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Gene Ontology Classifications
Symbol
Name
ID
Mkks
McKusick-Kaufman syndrome
MGI:1891836

Go Annotations as Summary Text (Tabular View) (GO Graph)

GO curators for mouse genes have assigned the following annotations to the gene product of Mkks. (This text reflects annotations as of Tuesday, May 26, 2015.) MGI curation of this mouse gene is considered complete, including annotations derived from the biomedical literature as of February 2, 2015. If you know of any additional information regarding this mouse gene please let us know. Please supply mouse gene symbol and a PubMed ID.
Summary from NCBI RefSeq


This gene encodes a protein which shares sequence similarity with other members of the type II chaperonin family. The encoded protein is a centrosome-shuttling protein and plays an important role in cytokinesis. This protein also interacts with other type II chaperonin members to form a complex known as the BBSome, which involves ciliary membrane biogenesis. This protein is encoded by a downstream open reading frame (dORF). Several upstream open reading frames (uORFs) have been identified, which repress the translation of the dORF, and two of which can encode small mitochondrial membrane proteins. Alternatively spliced transcripts encoding distinct isoforms have been found for this gene. [provided by RefSeq, Nov 2013]
Summary text based on GO annotations supported by experimental evidence in mouse
Summary text based on GO annotations supported by experimental evidence in other organisms
Summary text based on GO annotations supported by structural data
Summary text for additional MGI annotations
References
  1. Beyer AM et al. (2010) Contrasting vascular effects caused by loss of Bardet-Biedl syndrome genes. Am J Physiol Heart Circ Physiol, 299:H1902-7. (PubMed:20852044)
  2. Davis RE et al. (2007) A knockin mouse model of the Bardet-Biedl syndrome 1 M390R mutation has cilia defects, ventriculomegaly, retinopathy, and obesity. Proc Natl Acad Sci U S A, 104:19422-7. (PubMed:18032602)
  3. Fath MA et al. (2005) Mkks-null mice have a phenotype resembling Bardet-Biedl syndrome. Hum Mol Genet, 14:1109-18. (PubMed:15772095)
  4. Hernandez-Hernandez V et al. (2013) Bardet-Biedl syndrome proteins control the cilia length through regulation of actin polymerization. Hum Mol Genet, 22:3858-68. (PubMed:23716571)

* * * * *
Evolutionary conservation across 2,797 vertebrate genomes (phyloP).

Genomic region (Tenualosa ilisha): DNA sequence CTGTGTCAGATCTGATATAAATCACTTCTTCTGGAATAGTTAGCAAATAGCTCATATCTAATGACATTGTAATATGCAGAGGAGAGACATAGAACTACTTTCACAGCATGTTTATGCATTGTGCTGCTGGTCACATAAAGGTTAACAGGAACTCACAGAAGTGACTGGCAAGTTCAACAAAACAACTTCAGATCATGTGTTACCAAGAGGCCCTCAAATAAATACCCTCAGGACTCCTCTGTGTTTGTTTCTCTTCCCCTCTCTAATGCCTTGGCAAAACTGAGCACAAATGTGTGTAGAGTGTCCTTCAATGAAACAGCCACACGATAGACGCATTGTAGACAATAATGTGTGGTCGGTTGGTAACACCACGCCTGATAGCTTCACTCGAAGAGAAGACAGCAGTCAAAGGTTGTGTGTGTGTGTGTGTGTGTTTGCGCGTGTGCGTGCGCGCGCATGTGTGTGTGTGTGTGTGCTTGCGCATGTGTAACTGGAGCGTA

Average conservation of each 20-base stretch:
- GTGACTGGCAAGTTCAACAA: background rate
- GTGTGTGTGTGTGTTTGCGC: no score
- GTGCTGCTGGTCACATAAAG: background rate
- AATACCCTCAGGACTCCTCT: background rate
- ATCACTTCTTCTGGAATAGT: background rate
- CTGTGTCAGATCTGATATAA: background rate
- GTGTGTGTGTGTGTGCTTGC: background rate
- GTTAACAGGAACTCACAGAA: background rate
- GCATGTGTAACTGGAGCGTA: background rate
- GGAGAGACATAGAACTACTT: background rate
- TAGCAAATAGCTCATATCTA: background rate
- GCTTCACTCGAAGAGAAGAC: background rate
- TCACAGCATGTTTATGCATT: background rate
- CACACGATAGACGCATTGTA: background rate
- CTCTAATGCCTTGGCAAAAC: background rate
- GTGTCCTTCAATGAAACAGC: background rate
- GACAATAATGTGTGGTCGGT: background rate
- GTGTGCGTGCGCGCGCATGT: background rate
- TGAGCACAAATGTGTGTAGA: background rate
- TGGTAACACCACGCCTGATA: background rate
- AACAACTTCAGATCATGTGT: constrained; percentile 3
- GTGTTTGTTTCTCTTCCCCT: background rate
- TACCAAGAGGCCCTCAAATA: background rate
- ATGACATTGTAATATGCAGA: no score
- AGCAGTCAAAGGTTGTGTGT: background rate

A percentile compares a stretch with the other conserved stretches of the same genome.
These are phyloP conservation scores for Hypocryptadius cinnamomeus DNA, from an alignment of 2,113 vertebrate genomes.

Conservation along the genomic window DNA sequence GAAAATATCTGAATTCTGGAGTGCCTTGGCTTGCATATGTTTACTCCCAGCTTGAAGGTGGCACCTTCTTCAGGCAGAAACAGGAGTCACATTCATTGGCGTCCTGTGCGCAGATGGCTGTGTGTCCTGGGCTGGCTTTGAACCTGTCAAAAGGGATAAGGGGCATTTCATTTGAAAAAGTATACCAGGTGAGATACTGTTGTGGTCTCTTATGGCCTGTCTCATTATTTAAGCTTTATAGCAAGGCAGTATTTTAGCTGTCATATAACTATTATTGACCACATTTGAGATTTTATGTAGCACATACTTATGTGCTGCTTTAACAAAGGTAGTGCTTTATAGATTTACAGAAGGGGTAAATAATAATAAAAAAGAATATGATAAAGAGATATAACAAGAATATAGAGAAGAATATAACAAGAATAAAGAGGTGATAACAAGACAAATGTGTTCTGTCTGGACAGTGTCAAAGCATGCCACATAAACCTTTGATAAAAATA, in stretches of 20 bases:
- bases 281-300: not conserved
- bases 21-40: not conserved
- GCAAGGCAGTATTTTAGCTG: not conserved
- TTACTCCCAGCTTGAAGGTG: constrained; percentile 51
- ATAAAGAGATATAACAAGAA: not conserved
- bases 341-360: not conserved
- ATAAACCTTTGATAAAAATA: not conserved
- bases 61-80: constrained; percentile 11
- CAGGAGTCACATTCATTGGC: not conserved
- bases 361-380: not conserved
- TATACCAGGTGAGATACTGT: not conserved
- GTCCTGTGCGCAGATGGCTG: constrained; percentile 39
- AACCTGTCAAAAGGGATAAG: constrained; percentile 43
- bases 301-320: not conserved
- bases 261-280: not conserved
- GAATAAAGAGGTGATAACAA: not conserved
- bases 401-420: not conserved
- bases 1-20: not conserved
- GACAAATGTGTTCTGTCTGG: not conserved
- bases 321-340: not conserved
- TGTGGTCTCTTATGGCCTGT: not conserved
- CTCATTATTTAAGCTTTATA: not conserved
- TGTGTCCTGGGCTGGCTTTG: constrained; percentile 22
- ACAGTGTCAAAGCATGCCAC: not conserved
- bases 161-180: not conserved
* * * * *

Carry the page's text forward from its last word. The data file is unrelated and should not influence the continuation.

5. Kaushik AP et al. (2009) Cartilage abnormalities associated with defects of chondrocytic primary cilia in Bardet-Biedl syndrome mutant mice. J Orthop Res, 27:1093-9. (PubMed:19195025)
  6. Rachel RA et al. (2012) Combining Cep290 and Mkks ciliopathy alleles in mice rescues sensory defects and restores ciliogenesis. J Clin Invest, 122:1233-45. (PubMed:22446187)
  7. Rahmouni K et al. (2008) Leptin resistance contributes to obesity and hypertension in mouse models of Bardet-Biedl syndrome. J Clin Invest, 118:1458-67. (PubMed:18317593)
  8. Ross AJ et al. (2005) Disruption of Bardet-Biedl syndrome ciliary proteins perturbs planar cell polarity in vertebrates. Nat Genet, 37:1135-40. (PubMed:16170314)
  9. Seo S et al. (2010) BBS6, BBS10, and BBS12 form a complex with CCT/TRiC family chaperonins and mediate BBSome assembly. Proc Natl Acad Sci U S A, null:null. (PubMed:20080638)
  10. Seo S et al. (2009) Requirement of Bardet-Biedl syndrome proteins for leptin receptor signaling. Hum Mol Genet, 18:1323-31. (PubMed:19150989)
  11. Shah AS et al. (2008) Loss of Bardet-Biedl syndrome proteins alters the morphology and function of motile cilia in airway epithelia. Proc Natl Acad Sci U S A, 105:3380-5. (PubMed:18299575)
  12. Tobin JL et al. (2008) Inhibition of neural crest migration underlies craniofacial dysmorphology and Hirschsprung's disease in Bardet-Biedl syndrome. Proc Natl Acad Sci U S A, 105:6714-9. (PubMed:18443298)



Go Annotations in Tabular Form (Text View) (GO Graph)

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Gene Ontology Evidence Code Abbreviations:

  EXP Inferred from experiment
  IAS Inferred from ancestral sequence
  IBA Inferred from biological aspect of ancestor
  IBD Inferred from biological aspect of descendant
  IC Inferred by curator
  IDA Inferred from direct assay
  IEA Inferred from electronic annotation
  IGI Inferred from genetic interaction
  IKR Inferred from key residues
  IMP Inferred from mutant phenotype
  IMR Inferred from missing residues
  IPI Inferred from physical interaction
  IRD Inferred from rapid divergence
  ISS Inferred from sequence or structural similarity
  ISO Inferred from sequence orthology
  ISA Inferred from sequence alignment
  ISM Inferred from sequence model
  NAS Non-traceable author statement
  ND No biological data available
  RCA Reviewed computational analysis
  TAS Traceable author statement

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last database update
07/28/2015
MGI 5.22
The Jackson Laboratory